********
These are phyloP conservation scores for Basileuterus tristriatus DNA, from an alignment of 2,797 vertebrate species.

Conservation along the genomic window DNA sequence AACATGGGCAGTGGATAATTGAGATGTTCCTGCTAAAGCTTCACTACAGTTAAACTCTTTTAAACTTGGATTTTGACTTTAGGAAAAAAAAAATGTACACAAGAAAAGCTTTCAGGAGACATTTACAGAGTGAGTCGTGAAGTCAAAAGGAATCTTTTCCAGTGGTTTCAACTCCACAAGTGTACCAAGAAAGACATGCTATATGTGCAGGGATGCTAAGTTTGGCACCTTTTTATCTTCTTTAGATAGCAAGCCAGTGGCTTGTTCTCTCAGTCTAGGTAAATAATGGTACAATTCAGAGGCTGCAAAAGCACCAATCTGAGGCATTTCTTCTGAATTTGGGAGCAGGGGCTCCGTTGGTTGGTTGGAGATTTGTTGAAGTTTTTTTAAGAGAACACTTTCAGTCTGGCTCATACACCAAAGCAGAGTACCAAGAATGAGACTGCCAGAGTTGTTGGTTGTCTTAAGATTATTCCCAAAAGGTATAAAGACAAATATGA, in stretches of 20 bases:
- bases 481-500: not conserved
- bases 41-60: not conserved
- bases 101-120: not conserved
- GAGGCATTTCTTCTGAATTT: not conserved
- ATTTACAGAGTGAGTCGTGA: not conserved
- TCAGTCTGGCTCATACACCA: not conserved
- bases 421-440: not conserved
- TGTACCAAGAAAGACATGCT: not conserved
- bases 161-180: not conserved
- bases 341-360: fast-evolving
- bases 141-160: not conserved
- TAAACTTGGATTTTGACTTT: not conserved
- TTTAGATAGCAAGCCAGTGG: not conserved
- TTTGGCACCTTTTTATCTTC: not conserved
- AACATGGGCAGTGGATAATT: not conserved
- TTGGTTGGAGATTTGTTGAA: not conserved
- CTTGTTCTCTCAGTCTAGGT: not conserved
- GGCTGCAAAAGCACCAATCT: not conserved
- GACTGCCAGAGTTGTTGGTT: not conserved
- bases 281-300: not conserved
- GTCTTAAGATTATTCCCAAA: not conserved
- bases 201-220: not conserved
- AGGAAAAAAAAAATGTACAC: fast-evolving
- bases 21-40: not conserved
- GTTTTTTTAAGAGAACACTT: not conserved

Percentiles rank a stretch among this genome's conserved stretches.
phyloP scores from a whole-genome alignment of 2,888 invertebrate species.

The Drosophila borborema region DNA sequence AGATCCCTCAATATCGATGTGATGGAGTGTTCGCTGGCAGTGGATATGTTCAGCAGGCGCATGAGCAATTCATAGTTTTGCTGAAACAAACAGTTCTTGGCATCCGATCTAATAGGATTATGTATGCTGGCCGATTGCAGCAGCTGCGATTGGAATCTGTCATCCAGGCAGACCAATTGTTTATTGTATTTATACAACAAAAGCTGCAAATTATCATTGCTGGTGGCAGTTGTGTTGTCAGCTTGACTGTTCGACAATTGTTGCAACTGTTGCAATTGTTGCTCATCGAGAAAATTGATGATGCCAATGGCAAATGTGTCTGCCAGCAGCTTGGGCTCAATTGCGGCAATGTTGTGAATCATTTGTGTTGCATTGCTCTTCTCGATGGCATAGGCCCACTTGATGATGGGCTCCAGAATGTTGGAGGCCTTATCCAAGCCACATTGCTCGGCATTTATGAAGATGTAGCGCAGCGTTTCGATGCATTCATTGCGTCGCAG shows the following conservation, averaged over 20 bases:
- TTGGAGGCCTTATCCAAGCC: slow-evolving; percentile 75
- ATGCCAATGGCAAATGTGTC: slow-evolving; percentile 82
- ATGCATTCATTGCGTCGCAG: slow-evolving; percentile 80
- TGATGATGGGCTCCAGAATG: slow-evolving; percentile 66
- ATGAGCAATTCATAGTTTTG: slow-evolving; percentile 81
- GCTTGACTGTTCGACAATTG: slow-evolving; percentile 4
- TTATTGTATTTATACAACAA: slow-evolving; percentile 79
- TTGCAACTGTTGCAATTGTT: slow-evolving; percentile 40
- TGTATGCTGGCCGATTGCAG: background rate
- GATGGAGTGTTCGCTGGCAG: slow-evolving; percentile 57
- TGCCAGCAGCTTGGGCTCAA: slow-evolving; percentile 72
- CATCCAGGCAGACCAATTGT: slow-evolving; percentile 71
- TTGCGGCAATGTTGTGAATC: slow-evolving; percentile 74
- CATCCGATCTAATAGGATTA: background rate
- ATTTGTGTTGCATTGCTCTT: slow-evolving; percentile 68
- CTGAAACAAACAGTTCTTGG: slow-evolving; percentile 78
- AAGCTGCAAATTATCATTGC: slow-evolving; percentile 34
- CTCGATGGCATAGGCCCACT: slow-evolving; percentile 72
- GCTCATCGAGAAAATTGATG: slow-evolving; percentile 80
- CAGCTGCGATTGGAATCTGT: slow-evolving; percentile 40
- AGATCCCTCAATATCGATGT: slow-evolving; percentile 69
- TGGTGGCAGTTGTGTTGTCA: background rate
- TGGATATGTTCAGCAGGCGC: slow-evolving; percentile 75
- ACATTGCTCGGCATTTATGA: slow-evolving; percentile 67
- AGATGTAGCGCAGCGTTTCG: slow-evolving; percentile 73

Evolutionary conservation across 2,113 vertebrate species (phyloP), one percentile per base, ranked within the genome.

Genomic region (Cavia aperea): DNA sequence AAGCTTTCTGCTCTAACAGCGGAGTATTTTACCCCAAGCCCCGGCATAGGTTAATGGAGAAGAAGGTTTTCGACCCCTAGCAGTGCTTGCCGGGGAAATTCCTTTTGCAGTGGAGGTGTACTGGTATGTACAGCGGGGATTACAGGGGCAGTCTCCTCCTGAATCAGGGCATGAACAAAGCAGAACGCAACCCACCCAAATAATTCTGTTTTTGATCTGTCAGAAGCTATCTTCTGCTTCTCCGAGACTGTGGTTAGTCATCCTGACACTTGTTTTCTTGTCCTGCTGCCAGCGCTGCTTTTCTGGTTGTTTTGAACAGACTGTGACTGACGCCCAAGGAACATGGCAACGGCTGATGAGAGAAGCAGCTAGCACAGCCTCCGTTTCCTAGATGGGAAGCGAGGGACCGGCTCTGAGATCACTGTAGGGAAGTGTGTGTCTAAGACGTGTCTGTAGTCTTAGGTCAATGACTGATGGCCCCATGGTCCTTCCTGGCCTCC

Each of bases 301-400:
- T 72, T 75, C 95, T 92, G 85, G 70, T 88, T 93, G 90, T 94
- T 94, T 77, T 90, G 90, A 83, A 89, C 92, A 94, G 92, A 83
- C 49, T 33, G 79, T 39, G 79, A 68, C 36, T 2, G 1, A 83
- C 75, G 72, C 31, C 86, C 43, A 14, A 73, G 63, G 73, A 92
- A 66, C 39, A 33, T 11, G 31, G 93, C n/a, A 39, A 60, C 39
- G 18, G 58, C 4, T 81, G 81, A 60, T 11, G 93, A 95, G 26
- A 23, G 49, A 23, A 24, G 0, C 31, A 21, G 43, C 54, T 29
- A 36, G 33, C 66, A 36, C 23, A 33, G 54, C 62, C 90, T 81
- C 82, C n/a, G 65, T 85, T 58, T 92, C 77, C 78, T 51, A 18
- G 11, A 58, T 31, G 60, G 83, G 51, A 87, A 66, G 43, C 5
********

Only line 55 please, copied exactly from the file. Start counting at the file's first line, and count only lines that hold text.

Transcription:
- AGATGTAGCGCAGCGTTTCG: slow-evolving; percentile 73